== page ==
Abraham Lincoln as a young man

"Let every American, every lover of liberty, every well wisher to his posterity, swear by the blood of the Revolution, never to violate in the least particular, the laws of the country. And never to tolerate their violation by others.

"As the patriots of Seventy-six did to the support of the Declaration of Independence, so to the support of the Constitution and laws, let every American pledge his life, his property, and his sacred honor. Let every man remember that to violate the law, is to trample on the blood of his father, and to tear the charter of his own, and his children's liberty.

"Let reverence for the laws be breathed by every American mother to the lisping babe that prattles on her lap. Let it be taught in schools ... and in colleges. Let it be written in primers, spelling books and in almanacs. Let it be preached from the pulpit, proclaimed in legislative halls and enforced in courts of justice. And, in short, let it become the political religion of the nation, and let the old and the young, the rich and the poor, the grave and the gay of all sexes and tongues and colors and conditions sacrifice unceasingly upon its altar."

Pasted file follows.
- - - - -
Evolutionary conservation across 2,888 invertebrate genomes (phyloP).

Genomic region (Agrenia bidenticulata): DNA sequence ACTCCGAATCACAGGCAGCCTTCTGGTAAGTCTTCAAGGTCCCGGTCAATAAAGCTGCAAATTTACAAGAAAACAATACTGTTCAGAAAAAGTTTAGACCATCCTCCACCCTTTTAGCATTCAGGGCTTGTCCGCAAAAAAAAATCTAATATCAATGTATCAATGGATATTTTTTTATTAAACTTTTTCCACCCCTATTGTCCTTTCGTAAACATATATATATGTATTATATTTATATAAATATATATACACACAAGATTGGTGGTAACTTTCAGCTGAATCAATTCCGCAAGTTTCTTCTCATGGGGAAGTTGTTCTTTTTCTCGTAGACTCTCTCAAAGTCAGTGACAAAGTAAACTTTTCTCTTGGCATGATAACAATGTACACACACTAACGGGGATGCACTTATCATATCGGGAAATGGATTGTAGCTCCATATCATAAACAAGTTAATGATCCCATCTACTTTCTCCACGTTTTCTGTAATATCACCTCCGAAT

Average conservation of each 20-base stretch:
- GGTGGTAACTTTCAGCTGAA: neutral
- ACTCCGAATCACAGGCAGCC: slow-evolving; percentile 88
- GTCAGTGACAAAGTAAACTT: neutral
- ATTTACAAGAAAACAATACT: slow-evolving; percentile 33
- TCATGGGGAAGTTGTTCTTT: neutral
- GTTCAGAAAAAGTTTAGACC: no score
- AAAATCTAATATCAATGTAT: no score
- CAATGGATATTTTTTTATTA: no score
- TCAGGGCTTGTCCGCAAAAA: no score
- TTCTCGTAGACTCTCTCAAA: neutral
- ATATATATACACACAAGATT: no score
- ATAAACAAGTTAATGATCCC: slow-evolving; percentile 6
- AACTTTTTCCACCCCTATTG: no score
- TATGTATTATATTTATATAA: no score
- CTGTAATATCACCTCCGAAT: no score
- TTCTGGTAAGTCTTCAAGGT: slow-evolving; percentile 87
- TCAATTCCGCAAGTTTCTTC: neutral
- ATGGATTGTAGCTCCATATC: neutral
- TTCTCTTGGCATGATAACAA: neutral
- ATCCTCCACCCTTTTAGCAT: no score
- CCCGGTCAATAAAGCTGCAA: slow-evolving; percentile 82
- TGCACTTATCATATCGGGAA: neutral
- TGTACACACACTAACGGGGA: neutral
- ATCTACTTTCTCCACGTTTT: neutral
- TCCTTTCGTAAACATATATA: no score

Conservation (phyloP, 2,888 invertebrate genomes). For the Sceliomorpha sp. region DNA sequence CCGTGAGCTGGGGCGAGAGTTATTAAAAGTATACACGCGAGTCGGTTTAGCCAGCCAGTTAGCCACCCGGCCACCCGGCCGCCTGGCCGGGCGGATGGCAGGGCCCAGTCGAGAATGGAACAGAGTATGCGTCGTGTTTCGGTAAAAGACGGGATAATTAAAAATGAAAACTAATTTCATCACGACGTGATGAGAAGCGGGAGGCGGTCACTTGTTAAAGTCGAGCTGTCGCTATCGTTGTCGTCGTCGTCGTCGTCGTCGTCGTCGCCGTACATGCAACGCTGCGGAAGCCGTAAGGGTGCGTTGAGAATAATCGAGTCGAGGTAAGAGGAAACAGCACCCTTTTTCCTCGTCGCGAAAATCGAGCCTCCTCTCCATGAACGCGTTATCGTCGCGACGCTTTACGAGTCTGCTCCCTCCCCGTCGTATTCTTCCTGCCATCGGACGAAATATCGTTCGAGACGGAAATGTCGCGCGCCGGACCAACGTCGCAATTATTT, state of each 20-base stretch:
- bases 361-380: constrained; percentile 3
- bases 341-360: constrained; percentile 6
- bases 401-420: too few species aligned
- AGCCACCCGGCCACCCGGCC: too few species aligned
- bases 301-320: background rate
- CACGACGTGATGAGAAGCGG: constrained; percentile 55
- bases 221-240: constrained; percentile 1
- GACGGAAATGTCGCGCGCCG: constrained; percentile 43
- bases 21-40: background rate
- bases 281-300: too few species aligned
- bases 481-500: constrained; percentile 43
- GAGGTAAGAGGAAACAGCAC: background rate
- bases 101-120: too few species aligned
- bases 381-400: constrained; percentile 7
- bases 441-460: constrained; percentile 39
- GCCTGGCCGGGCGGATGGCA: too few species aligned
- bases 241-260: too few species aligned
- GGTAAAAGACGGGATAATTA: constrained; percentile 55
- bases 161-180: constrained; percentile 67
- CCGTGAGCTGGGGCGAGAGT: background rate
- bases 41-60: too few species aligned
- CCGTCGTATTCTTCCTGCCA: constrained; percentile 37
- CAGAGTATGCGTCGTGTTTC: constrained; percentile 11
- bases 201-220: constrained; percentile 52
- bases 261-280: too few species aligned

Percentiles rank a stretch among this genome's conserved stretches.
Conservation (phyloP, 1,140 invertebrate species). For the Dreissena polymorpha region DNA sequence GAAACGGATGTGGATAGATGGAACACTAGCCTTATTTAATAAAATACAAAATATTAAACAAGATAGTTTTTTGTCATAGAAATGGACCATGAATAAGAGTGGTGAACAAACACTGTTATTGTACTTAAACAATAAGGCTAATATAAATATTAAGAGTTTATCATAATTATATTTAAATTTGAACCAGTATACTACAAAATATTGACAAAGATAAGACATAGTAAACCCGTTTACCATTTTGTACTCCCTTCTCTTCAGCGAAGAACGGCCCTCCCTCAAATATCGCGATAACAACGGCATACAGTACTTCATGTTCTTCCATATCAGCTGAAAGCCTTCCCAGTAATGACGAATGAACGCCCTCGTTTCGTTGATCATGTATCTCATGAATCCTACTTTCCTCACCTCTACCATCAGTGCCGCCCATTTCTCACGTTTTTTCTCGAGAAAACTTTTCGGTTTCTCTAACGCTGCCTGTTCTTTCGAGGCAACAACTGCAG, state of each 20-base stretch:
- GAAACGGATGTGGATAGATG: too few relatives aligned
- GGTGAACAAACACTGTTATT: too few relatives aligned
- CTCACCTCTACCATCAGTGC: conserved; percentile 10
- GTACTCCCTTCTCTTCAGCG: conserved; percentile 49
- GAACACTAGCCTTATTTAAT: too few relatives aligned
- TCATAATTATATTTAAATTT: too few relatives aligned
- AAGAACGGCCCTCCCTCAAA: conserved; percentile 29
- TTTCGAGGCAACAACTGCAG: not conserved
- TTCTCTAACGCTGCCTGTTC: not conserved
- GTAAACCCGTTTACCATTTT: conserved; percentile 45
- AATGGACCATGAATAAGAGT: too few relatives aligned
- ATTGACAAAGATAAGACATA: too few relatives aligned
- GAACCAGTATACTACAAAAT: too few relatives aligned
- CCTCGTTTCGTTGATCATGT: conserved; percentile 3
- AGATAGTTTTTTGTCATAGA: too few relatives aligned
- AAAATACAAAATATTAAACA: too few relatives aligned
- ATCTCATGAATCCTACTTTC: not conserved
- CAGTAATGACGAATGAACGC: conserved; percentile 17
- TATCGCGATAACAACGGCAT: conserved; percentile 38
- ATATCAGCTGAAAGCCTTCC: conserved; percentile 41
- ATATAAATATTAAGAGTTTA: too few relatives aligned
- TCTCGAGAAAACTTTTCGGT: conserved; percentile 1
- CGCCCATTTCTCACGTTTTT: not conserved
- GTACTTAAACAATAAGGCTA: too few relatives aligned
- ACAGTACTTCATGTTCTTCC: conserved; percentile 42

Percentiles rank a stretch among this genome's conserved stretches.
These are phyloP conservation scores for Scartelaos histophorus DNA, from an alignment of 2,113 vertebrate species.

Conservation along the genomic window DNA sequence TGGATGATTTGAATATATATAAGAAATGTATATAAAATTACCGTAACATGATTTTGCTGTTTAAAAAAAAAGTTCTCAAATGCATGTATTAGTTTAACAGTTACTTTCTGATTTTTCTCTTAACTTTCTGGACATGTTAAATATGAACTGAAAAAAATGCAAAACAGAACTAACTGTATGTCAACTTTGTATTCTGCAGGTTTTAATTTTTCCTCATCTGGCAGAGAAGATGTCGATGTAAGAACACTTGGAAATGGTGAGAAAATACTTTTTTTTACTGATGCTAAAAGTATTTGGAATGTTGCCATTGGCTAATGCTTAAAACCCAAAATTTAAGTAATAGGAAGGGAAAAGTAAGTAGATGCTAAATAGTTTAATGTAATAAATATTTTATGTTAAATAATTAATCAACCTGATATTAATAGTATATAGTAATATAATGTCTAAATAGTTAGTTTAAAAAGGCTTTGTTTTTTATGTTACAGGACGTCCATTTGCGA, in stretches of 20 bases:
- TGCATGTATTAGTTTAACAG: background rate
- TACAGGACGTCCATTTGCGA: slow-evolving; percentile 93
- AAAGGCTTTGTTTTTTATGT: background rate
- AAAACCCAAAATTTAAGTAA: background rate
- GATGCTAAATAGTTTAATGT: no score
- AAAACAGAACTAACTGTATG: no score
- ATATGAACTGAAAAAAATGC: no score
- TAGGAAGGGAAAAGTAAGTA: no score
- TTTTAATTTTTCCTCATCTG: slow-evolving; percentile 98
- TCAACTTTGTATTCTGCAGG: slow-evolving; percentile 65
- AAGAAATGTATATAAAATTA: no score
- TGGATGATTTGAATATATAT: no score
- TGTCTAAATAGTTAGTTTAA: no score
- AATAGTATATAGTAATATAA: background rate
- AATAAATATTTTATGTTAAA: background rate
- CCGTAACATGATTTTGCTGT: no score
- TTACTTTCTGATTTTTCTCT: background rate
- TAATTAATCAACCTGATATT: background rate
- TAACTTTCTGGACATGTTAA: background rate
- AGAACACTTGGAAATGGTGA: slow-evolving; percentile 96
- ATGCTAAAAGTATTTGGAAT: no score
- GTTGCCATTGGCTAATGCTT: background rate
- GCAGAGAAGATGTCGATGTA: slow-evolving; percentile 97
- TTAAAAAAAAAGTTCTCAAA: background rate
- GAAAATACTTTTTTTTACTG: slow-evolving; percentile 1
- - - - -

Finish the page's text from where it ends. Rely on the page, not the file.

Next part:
Abraham Lincoln
Springfield, Illinois, USA
January 27, 1838

Lincoln's reverence for the law and lawyers was well-known. Most of his friends were lawyers.

On January 27, 1838, (although some sources give the year as 1837), Lincoln adressed the Young Men's Lyceum in Springfield, Illinois. he called his speech: The Perpetuation of Our Political Institutions.

Racial violence had ben flaring up and Lincoln genuinely feared for the United States of America and its ideals of government and law.

At the time of this speech, he was a little-known, 28-year old lawyer in Springfield with only one year call to the bar.

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